A snapshot of some of the key housing issues for the new mandate: Housing supply and demand
Good quality, affordable housing plays a significant role in maintaining physical, mental and social wellbeing. Additionally, the housing market is an important driver of economic growth and regeneration. Therefore, it may be a concern that housing supply is not keeping up with demand in Northern Ireland.
This is primarily attributable to the reduction in the construction of new private sector dwellings. At the height of the market there were around 14,000 new private sector starts (2006/07). In 2013/14 there were 4,415 new starts, although there are slow signs of recovery (5,252 new starts in 2015) (figures from the Northern Ireland Housing Executive (NIHE) ‘Housing Market Review and Perspectives 2015-18’).
The recent Housing Supply Forum report highlights that housing supply has been affected by many issues such as the restricted release of developable land, a significant reduction in the number of local developers and regulatory/timescale issues in the planning process. Failure to address the issue of housing supply and demand will have repercussions across all housing tenures: social housing, the private rented sector and owner-occupation.
The Social Housing Sector
The future of the NIHE; the outworking of the Social Housing Reform Programme; and welfare reform are predominant issues for both the Housing Executive and Housing Associations. There continues to be significant demand for social housing. In March 2015 there were 39,338 applicants on the social housing waiting list, with 22,097 of these in ‘housing stress’. The recent tragic deaths of people who were homeless are likely to prompt a much greater focus on this issue. Rent setting is another key concern as this will influence the ability to fund maintenance and repair programmes, service debt, construct new homes and attract private finance.
The Northern Ireland Federation of Housing Association’s 2016-2020 Manifesto highlights that there are many opportunities for Associations in the new mandate. However, it states the sector requires sustainability in the current level of Housing Association Grant; the release of surplus public land for new homes; a stronger planning policy; an increase in the ‘Supporting People’ budget; and an independent Regulator.
The Private Rented Sector
Almost one fifth of households here live in private rented accommodation, making it the second largest housing tenure after owner-occupation. The recent NIHE publication ‘Housing Market Review and Perspectives’ indicates growth in demand will continue due to the social housing waiting list; housing affordability issues for first time buyers; high unemployment levels; and a rise in the number of people in part-time and temporary employment.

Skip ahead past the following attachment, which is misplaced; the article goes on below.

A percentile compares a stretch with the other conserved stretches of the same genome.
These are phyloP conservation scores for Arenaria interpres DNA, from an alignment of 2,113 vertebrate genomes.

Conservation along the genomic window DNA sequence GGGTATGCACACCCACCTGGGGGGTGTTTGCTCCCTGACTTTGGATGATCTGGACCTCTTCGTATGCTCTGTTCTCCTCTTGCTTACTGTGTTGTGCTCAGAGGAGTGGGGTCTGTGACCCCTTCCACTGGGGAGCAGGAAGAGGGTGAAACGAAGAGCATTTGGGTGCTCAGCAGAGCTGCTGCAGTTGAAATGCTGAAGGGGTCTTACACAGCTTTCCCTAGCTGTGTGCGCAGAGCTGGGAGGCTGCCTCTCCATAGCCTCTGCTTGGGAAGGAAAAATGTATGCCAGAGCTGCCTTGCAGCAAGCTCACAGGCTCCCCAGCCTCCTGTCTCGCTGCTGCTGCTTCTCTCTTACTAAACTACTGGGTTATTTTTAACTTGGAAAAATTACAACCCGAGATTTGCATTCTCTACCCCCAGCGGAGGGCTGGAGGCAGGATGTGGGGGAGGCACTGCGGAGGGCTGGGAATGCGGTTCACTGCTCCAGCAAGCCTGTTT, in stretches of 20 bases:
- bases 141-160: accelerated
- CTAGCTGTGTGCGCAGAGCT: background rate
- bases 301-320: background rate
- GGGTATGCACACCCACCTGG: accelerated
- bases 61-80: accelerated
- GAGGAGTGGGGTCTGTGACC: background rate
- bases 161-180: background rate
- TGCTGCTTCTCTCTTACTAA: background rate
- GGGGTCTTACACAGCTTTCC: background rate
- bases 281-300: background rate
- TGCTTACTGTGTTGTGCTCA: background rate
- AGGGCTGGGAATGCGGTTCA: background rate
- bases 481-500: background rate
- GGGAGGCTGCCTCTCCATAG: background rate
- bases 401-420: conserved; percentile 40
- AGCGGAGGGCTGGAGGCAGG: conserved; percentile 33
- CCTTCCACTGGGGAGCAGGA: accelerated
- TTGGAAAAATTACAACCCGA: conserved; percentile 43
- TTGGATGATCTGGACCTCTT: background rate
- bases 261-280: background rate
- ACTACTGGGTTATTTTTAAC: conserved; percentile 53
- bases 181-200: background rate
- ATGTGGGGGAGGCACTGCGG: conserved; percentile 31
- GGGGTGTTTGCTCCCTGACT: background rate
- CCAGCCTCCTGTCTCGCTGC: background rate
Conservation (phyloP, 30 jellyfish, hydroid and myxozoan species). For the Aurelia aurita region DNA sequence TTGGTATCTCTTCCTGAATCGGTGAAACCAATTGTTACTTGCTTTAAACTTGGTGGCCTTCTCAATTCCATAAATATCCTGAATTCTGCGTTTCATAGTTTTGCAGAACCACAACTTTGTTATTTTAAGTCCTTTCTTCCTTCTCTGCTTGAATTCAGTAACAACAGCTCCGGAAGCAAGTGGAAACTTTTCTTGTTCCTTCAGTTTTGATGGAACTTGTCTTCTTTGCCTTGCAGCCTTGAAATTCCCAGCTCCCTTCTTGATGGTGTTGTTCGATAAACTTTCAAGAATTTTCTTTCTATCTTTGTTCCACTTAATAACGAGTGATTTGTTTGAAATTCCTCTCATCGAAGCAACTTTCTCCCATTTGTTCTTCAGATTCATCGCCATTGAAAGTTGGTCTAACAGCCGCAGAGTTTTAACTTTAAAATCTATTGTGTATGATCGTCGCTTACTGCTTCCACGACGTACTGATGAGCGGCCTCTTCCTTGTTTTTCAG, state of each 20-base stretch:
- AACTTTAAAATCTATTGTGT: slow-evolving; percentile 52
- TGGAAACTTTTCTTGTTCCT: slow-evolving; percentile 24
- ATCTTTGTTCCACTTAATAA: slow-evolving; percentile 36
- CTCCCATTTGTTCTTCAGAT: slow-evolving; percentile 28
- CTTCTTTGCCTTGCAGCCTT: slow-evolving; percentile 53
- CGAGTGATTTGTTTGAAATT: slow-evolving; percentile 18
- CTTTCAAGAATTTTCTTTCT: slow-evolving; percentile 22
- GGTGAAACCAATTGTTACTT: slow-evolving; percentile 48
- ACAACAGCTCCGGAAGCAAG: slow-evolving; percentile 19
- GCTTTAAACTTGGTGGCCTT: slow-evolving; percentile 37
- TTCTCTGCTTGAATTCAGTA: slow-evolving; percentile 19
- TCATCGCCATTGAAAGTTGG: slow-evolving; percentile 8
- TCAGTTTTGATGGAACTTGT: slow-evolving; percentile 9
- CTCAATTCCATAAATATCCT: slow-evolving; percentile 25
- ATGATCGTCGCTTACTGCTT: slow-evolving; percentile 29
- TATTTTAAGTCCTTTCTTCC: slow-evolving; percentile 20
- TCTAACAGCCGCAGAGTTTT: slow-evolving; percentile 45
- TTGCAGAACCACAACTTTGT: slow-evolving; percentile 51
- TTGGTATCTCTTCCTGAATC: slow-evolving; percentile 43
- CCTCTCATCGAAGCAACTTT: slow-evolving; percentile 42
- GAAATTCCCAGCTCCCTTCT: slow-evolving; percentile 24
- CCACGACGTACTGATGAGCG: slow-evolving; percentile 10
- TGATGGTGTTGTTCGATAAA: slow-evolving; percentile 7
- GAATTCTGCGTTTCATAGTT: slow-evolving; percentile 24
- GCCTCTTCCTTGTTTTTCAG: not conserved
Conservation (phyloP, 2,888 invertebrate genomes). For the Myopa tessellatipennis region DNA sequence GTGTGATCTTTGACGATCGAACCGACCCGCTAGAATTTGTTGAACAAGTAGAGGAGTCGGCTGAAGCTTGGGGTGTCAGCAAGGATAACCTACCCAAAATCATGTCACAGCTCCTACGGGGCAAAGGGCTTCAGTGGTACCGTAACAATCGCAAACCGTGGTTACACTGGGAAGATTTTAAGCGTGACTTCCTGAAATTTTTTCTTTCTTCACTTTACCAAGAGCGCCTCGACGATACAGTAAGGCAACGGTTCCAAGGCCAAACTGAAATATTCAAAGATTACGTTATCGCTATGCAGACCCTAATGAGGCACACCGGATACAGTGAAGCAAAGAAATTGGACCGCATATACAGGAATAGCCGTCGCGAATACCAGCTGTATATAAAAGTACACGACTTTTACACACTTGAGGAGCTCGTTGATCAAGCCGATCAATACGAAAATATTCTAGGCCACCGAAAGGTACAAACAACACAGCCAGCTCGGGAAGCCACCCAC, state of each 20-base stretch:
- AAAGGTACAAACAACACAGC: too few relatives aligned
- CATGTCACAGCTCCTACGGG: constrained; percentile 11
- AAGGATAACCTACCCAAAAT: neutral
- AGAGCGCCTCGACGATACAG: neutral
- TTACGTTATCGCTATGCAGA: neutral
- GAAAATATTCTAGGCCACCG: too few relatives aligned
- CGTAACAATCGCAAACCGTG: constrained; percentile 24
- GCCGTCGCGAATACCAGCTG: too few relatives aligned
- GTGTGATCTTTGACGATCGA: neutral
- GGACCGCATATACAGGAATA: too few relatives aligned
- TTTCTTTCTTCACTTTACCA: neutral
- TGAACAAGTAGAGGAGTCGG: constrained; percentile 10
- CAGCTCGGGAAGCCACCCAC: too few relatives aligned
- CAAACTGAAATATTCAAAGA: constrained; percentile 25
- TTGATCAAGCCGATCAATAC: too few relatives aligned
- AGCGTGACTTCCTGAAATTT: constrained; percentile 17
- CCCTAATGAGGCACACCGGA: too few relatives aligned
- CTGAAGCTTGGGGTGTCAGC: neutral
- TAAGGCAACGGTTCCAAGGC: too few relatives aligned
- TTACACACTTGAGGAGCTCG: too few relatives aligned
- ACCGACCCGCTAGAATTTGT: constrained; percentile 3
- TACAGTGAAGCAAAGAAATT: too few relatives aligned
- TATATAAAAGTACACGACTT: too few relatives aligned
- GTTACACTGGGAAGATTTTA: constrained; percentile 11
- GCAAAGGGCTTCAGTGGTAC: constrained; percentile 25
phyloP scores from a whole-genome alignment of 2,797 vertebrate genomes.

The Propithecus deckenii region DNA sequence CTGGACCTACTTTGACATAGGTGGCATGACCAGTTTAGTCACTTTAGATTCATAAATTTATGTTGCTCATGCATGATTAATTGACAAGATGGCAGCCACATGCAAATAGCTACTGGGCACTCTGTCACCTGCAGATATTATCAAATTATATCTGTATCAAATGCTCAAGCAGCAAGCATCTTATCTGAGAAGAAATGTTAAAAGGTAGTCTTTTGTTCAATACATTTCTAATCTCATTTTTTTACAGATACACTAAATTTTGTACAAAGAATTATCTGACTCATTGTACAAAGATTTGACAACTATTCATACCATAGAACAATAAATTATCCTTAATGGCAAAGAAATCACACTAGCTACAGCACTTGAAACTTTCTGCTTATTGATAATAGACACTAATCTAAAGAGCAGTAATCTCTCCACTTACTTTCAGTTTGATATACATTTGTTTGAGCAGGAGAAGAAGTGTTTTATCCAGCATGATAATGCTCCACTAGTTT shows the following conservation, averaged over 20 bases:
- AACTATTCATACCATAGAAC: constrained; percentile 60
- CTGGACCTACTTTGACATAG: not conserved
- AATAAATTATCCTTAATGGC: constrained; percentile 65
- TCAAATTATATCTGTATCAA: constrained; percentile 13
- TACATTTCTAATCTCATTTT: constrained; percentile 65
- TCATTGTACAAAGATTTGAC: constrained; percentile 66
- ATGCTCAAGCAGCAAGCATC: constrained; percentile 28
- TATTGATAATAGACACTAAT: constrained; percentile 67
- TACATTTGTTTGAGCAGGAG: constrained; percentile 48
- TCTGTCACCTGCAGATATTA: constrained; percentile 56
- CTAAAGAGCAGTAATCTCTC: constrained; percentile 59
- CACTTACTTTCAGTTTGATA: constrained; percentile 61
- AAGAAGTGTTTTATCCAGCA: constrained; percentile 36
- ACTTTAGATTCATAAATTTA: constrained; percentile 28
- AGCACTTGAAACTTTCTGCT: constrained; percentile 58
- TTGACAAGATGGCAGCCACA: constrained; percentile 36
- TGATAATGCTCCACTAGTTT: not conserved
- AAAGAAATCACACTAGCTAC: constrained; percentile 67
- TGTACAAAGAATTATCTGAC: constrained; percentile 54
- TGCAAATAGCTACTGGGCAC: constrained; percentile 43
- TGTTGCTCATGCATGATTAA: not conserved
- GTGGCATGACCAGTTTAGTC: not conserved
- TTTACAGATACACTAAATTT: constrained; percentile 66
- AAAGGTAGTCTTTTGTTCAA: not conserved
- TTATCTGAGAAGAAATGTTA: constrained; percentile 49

Availability; affordability; changes to Local Housing Allowance; good tenancy management; and housing fitness remain important issues for tenants. For some landlords, financial issues may predominate, e.g. the availability and affordability of mortgage finance; a higher rate of stamp duty; and limits on mortgage interest relief. The Department of Social Development’s recent review of the Private Rented Sector highlights that there are many opportunities and challenges ahead e.g. an enhanced regulatory framework; the potential for institutional investment; greater tenant engagement; and improved housing fitness standards.
The decline of home ownership; a significant decrease in private sector construction rates; mortgage arrears and repossession; and the financing of repairs and maintenance are just some of the challenges for the owner-occupied sector. But there are positive developments. Ulster University’s latest House Price Index Survey indicates that the local housing market is continuing to recover. A greater number of first time buyers are entering the housing market, and generally speaking, problems associated with housing affordability are not as pronounced as they are in parts of Great Britain or the Republic of Ireland.
However, recent analysis by PwC indicates that by 2025, Northern Ireland will experience one of the lowest levels of home ownership in the UK. This will be due to factors such as property prices outpacing income growth; a lack of confidence in the market by developers; and a growth in private renting which will lead to the emergence of a ‘generation rent’. Whilst homeownership is not a panacea, it is an aspiration for many. Northern Ireland Executive support for social and private sector housing supply and innovative affordable housing initiatives will be critical. The Housing Supply Forum’s report and recommendations are an important reference point for the future direction of local supply and demand.